Babies who have colds when they get their measles shots appear less likely to develop protection against the potentially deadly disease than infants who are healthy, researchers reported this week.

A study of 98 babies ages 15 to 18 months found about one-fifth of infants who had colds or mild upper respiratory infections at vaccination time did not develop a protective immune response against measles.The vaccine failed to work in 11 of the 47 babies with the sniffles, compared with just one - about 2 percent - of the 51 healthy babies.

Researchers measured vaccination success, called seroconversion, by looking at whether the children produced disease-fighting proteins, called antibodies, against the measles virus.

"We conclude that infants with colds have significant seroconversion failure rate associated with measles vaccine administration and that this may be the cause of some primary measles vaccine failures," Dr. Marvin Krober of Madigan Army Medical Center in Tacoma, Wash., and his colleagues wrote in the Journal of the American Medical Association.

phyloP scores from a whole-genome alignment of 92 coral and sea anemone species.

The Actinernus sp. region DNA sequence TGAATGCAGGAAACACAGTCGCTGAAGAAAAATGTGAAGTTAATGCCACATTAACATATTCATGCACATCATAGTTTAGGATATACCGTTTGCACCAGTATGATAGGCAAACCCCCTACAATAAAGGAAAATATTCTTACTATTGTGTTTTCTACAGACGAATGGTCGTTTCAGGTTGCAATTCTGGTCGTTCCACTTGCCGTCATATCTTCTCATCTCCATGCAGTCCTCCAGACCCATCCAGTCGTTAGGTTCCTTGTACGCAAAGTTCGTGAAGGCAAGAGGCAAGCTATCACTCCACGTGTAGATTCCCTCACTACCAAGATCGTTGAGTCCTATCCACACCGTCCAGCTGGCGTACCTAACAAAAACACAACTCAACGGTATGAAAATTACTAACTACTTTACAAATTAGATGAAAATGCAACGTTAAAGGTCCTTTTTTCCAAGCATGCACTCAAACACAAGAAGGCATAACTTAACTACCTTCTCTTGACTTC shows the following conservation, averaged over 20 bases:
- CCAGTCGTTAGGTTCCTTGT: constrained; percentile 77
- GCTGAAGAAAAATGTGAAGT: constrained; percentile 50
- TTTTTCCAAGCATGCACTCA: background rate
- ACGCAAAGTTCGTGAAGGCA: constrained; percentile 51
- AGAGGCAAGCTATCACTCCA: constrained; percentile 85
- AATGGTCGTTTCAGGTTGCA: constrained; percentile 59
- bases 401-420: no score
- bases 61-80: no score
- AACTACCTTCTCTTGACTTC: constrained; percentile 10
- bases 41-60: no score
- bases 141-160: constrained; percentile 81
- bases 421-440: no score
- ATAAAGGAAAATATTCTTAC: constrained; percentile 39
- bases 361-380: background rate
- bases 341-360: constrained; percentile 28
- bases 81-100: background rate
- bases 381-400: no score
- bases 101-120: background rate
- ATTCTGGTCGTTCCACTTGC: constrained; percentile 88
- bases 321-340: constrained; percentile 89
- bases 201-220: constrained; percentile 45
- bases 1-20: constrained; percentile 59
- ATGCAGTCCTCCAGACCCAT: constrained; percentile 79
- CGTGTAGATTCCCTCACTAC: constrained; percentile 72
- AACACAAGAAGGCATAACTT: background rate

The study did not look at the mechanism by which colds boosted the risk of vaccine failure.

Measles is caused by a virus. The disease, which usually affects children, is characterized by rash, fever and cold-like symptoms. Most patients get better after about a week, but some develop potentially deadly complications like pneumonia and brain infection.

About 500,000 cases of measles occurred annually in the United States until a vaccine was developed in 1963. Health officials once had hoped the vaccine would enable them to eradicate the disease from the United States by 1982.

But there has been a recent explosion of measles in the United States, with more than 26,000 cases reported in 1990, mostly among preschool children living in the inner city. Vaccine failure, along with unvaccinated preschool children, are thought to play significant roles in the troubling resurgence of measles.